We often think of moving up in our careers as requiring advanced or specialized skills in our field. We often look for training or courses that allow us to work on larger or more complex aircraft or systems. To that end, I often counsel mechanics to add avionics and electronics to their skill sets as a necessary tool for future opportunities. Aircraft operate more and more via computerized systems and today a mechanic needs computer training to be able to remain competitive in his/her field.
But at the same time, many mechanics – myself included – have at some point in our careers realized that to move up the ladder, we need to improve some basic skills – like reading and writing. Of course mechanics need to be able to read and write to perform their jobs. They need to be able to read and follow detailed technical instructions and fill out maintenance and other logs, clearly enough for any one reading or auditing the records to understand exactly what the mechanic did to a particular aircraft or component part.
Reading more than manuals
Yet, mechanics who want to move up the management ladder need to be able to read and understand more than just technical manuals and be able to write more than logbook entries. In particular, moving into supervisory and management positions usually means being able to articulate maintenance issues or needs to an audience not intimately familiar with maintenance.
For example, a supervisor may have to write up budget justifications and incident or accident reports, including government inquiries from the FAA, OSHA, the Airport Authority, and other agencies. With the cutbacks in administrative and human resource personnel, maintenance supervisors and managers are often left on their own to fill out government paperwork. And since maintenance is a 24/7 operation, problems that require written reports can occur at times when 9-5 employees are off duty and unavailable for assistance.
Mechanics with the skills to write up reports and communicate effectively orally and in writing will clearly have an edge on those who don’t when supervisory and management positions need to be filled. I realized early on in my career that I needed to improve my writing skills. Let’s face it, most of us become mechanics because we enjoy knowing how things work and repairing things that don’t work. We were not English majors and never wanted to be. But in order to get promoted we may well have to hone our reading and writing (and other communication skills, such as public speaking) to fit a broader audience.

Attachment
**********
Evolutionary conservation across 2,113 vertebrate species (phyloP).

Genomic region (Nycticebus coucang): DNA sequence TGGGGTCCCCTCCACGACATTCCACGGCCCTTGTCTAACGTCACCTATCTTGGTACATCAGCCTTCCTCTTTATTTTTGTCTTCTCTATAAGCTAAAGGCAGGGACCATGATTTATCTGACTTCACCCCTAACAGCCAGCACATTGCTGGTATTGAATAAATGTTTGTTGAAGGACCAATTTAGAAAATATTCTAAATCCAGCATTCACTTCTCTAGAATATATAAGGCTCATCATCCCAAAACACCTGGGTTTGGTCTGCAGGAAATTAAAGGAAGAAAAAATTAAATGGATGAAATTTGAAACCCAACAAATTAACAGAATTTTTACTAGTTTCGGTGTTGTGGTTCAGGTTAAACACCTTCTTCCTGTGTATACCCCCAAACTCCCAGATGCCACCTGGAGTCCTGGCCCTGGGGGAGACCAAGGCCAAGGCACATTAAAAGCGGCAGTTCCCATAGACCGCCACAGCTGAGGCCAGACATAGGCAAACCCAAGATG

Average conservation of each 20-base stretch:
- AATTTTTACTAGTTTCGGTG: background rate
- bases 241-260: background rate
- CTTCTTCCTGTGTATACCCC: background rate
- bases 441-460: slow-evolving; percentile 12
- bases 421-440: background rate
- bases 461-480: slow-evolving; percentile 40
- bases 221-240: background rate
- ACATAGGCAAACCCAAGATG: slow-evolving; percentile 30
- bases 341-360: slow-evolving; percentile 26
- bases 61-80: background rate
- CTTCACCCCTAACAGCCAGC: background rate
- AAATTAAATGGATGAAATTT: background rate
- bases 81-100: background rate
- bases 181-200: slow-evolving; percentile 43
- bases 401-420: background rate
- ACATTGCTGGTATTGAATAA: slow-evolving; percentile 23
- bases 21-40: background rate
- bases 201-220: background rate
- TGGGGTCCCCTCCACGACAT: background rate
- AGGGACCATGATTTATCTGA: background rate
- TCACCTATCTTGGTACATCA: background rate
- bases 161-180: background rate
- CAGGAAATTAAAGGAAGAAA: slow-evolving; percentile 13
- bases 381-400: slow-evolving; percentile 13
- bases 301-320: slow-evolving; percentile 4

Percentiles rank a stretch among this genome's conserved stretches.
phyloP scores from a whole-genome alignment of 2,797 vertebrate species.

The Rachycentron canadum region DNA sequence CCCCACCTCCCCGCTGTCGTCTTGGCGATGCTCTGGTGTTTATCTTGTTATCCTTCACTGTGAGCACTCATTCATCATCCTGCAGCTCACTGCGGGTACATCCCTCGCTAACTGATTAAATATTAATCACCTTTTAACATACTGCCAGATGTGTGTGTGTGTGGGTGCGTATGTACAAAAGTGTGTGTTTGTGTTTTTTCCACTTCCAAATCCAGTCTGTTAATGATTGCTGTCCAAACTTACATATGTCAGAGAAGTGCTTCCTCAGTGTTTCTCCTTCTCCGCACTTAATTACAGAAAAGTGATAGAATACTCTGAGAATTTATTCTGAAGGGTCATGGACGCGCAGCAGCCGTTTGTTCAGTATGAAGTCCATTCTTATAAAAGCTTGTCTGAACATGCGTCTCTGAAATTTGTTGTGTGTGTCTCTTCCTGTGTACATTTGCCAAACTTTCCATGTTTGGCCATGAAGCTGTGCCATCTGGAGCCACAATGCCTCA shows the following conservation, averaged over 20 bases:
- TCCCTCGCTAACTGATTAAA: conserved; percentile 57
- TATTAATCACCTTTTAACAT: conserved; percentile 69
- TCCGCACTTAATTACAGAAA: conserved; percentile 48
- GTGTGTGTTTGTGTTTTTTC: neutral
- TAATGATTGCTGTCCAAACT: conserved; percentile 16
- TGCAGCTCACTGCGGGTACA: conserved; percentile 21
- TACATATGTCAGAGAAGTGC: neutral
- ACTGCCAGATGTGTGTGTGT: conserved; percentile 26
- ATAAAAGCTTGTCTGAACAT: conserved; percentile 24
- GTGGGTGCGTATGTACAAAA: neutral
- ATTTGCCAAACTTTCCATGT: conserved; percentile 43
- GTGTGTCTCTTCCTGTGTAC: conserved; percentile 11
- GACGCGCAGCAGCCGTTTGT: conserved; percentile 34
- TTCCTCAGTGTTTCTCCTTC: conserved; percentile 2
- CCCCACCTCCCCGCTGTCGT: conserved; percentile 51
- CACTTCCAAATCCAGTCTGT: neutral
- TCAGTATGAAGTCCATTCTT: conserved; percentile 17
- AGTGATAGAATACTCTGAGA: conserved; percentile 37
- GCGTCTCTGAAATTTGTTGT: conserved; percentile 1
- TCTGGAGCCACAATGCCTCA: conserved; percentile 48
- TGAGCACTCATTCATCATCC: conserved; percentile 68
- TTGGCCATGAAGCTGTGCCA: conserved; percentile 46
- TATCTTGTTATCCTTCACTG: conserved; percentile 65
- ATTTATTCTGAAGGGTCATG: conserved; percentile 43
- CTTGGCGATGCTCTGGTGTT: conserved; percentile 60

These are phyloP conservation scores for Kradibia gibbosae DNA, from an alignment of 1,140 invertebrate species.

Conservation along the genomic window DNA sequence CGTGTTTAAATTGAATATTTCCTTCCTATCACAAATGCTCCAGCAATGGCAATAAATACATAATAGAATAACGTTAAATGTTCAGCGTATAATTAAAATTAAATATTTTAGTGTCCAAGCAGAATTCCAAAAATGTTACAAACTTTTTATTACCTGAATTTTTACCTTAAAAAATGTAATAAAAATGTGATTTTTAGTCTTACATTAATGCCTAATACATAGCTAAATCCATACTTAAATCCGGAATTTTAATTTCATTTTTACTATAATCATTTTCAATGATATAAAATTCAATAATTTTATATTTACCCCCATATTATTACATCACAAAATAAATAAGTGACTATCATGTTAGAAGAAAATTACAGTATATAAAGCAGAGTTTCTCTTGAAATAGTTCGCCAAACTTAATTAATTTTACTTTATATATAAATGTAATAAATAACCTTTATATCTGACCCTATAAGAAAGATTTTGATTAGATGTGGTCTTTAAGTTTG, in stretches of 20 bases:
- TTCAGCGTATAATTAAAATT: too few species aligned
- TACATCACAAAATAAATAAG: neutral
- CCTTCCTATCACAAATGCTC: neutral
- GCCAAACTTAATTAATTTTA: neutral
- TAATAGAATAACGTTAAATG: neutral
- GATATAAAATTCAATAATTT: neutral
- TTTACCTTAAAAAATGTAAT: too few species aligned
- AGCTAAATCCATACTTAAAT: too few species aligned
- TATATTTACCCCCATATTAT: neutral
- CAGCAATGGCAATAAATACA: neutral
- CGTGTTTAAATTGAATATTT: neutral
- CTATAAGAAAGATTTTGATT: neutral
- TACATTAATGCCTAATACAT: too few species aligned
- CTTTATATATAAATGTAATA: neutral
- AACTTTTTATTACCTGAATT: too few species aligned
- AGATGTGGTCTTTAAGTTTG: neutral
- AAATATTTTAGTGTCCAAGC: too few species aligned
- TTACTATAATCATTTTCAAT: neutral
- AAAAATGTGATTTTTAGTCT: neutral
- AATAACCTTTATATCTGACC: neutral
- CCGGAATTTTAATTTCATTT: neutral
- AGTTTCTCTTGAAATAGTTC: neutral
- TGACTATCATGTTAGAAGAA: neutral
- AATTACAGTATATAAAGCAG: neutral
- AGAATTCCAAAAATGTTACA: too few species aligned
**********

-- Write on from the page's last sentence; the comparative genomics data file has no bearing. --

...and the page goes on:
I took a technical writing course which taught me the basics of writing technical information in a way that others could understand it. This served me well when I began managing a crew of mechanics and had to prepare written reports for my boss. Of course, I had no idea at the time that I took my technical writing course, how critical writing and orally communicating would become when I was appointed by the President to the National Transportation Safety Board.
John Goglia has 40+ years experience in the aviation industry. He was the first NTSB board member to hold an FAA aircraft mechanic’s certificate. He can be reached at email@example.com.
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Recently I have been getting a lot of requests from young people for some information on how to become a mechanic, and what the work around aircraft is like.